The building also contains the Carnegie Hall Archives, established in 1986, and the Rose Museum, which opened in 1991. Until 2009 studios above the Hall contained working spaces for artists in the performing and graphic arts including music, drama, dance, as well as architects, playwrights, literary agents, photographers and painters. The spaces were unusual in being purpose-designed for artistic work, with very high ceilings, skylights and large windows for natural light. In 2007 the Carnegie Hall Corporation announced plans to evict the 33 remaining studio residents, some of whom had been in the building since the 1950s, including celebrity portrait photographer Editta Sherman and fashion photographer Bill Cunningham. The organization’s research showed that Andrew Carnegie had always considered the spaces as a source of income to support the hall and its activities. The space has been re-purposed for music education and corporate offices.
Matching the artistry and grandeur of the world’s most iconic music hall, Carnegie Hall’s extraordinary event spaces feature an expansive rooftop terrace, a private dining room with historic fixtures, and newly renovated, flexible spaces with dramatic windows that showcase Central Park and skyline views.
STARR Events provides specially curated dining experiences for its clients, with bold, flavorful fare prepared from locally sourced and seasonal ingredients.
Reduced room rental rates available during off-peak months (July, August, January, February)
The perfect space for intimate gatherings in Midtown Manhattan. Featuring customized seasonal tasting menus, the May Room can accommodate a dramatic King’s table or classic round table seating formations. (Reception: 50 guests; Seated: 34 guests. Dimensions: 31′ x 15′.)
Weill Terrace Room
Adjacent to the Weill Terrace on the ninth floor, this elegantly appointed event space features skyline views, polished hardwood floors, and contemporary architectural details perfect for social celebrations and corporate gatherings. (Reception: 250 guests; Seated: 230 guests. Dimensions: 50′ x 49′.)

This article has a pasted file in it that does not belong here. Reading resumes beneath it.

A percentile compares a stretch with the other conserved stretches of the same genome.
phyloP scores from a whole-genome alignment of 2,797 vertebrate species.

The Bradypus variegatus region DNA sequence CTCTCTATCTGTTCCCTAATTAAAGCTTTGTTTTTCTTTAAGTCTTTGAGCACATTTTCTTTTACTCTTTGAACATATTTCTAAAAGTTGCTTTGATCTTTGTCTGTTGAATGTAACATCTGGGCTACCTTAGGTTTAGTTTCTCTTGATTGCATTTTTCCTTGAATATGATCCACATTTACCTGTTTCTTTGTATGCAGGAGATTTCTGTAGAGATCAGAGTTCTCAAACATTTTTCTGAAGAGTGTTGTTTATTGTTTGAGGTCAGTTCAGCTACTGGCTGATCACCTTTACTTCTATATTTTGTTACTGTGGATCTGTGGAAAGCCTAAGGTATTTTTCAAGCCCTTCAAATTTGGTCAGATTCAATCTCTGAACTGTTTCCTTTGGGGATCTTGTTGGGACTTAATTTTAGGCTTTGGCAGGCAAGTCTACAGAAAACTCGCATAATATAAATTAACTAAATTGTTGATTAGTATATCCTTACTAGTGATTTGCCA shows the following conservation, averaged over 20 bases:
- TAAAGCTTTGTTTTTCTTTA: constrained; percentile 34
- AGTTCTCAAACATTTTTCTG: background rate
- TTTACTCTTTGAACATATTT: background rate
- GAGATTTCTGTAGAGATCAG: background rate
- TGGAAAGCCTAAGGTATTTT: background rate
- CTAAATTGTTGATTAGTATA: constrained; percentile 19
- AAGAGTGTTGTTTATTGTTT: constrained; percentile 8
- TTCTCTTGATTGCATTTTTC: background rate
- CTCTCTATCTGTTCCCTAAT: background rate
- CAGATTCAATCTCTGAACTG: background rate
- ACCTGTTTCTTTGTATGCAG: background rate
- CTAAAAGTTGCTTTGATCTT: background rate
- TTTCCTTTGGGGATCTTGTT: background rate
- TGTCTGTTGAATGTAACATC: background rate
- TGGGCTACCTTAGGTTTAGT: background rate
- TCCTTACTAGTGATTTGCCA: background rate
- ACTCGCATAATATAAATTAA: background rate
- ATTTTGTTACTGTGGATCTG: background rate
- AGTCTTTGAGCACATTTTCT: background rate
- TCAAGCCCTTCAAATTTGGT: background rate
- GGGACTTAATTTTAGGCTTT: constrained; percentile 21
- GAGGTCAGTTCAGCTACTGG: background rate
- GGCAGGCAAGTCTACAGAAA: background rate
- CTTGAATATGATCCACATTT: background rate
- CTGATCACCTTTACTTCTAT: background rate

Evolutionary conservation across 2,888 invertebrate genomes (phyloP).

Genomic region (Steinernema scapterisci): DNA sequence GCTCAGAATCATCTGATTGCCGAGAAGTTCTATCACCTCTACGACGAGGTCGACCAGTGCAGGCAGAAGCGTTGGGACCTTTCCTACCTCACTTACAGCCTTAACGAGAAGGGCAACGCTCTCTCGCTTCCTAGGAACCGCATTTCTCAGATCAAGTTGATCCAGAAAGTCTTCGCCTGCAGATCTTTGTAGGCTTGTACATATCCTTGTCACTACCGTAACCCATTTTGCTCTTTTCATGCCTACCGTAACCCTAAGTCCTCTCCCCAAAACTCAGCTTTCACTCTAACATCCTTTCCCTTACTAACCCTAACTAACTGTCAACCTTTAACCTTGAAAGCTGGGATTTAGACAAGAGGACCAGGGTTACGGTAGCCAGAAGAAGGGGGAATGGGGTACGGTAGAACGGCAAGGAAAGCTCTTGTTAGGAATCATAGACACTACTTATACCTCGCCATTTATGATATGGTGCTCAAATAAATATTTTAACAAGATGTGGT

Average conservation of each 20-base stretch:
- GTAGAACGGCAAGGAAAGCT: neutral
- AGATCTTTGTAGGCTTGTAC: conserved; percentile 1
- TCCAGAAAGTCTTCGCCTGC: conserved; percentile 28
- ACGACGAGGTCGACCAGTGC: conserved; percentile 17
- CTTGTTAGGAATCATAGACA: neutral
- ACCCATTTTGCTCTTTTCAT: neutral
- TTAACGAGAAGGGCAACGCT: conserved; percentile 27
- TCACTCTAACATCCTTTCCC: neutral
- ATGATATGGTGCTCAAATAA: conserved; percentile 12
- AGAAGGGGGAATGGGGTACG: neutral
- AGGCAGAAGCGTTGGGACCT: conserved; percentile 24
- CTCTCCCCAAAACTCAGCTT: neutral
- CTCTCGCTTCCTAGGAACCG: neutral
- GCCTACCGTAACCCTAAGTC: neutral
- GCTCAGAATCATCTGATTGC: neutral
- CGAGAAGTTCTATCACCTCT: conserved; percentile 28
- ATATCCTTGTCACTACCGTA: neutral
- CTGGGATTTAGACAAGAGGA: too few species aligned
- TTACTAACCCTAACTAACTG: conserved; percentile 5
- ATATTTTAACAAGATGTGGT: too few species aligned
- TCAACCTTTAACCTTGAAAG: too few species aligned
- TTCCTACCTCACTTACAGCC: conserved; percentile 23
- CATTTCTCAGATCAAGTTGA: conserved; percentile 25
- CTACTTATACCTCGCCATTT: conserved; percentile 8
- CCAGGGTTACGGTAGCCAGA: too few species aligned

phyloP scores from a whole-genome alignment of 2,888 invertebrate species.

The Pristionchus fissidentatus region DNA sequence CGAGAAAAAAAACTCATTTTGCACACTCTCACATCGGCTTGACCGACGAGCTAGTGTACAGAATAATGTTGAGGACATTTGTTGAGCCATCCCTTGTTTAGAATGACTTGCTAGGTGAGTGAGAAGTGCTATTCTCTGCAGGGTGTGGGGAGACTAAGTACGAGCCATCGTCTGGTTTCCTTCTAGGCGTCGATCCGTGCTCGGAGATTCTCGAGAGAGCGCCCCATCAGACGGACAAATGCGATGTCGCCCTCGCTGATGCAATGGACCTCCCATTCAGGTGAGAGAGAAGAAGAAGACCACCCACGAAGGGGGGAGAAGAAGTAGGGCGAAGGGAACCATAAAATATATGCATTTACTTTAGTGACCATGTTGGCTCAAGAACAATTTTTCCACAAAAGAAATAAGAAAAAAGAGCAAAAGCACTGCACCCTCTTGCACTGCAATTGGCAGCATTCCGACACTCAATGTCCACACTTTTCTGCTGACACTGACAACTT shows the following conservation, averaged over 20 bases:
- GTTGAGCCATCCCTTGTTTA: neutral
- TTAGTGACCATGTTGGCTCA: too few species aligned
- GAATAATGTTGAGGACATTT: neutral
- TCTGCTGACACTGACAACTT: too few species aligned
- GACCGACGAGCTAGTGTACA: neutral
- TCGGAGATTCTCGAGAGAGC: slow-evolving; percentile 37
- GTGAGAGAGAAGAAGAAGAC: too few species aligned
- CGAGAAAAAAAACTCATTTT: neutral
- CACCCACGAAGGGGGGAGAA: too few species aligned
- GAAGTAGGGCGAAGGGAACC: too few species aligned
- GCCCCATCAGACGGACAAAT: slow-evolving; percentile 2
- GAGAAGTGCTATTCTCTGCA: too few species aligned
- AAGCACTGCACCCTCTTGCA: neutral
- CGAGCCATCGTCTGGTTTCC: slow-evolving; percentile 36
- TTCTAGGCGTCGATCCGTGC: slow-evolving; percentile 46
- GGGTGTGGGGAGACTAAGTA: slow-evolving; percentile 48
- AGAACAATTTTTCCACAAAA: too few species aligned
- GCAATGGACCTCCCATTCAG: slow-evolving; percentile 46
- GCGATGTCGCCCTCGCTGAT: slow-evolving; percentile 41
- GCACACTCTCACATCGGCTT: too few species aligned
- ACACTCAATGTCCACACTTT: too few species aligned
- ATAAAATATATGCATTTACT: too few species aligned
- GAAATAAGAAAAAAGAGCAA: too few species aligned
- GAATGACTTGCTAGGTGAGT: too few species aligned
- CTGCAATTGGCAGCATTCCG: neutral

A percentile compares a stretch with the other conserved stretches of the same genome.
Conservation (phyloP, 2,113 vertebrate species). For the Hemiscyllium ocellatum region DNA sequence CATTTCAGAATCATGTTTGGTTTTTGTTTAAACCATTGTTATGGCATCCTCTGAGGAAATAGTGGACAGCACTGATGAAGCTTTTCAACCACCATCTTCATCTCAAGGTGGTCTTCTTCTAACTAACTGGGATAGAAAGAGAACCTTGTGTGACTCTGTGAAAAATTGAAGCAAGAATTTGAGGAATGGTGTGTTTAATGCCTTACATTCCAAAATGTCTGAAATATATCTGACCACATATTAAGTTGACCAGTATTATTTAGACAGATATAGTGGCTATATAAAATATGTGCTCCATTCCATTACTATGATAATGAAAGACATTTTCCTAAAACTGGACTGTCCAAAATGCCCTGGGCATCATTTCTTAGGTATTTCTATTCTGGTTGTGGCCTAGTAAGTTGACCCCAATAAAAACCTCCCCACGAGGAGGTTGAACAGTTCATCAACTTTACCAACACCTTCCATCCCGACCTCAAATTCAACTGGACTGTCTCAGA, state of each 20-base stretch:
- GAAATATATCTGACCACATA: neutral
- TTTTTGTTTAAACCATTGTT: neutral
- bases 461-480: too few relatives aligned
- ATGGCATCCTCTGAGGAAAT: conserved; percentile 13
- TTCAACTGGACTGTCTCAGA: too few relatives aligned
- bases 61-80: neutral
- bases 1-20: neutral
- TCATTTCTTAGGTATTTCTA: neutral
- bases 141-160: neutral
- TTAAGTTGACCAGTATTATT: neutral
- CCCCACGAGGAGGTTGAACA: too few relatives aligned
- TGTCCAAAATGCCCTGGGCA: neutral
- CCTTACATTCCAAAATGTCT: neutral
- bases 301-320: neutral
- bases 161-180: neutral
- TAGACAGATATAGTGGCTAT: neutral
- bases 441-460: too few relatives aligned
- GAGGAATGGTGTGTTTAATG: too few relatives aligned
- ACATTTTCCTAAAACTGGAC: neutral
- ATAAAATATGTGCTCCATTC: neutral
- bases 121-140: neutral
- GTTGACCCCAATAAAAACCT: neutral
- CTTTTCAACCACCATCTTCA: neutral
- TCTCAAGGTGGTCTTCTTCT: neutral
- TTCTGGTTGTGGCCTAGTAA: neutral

Weill Music Room
Located on the 10th floor, this stunning event space features grand windows with skyline views of New York City and Central Park. Soaring ceilings and a unique catwalk overlooking the main floor make this a truly memorable space. (Reception: 200 guests; Seated: 200 guests. Dimensions: 43′ x 51′.)
Conveniently located off of the Blavatnik Family First Tier level of Stern Auditorium / Perelman Stage, the Shorin Club Room and the Rohatyn Room are decorated elegantly with rich hardwood paneling and brass trim. (Reception: 79-299 guests; Seated: 50-240 guests. Shorin Club Room Dimensions: 25′ x 29′. Rohatyn Room Dimensions: 29′ x 68′.)
The Rose Museum chronicles our history through displays of concert programs, photographs, videos, and more.
Adjacent to the Rohatyn and Shorin Club Rooms and similarly appointed, the Rose Museum chronicles Carnegie Hall’s history and exhibits its archival treasures to the public. (Reception: 150 guests; Seated 60 guests. Dimensions: 29′ x 44′.)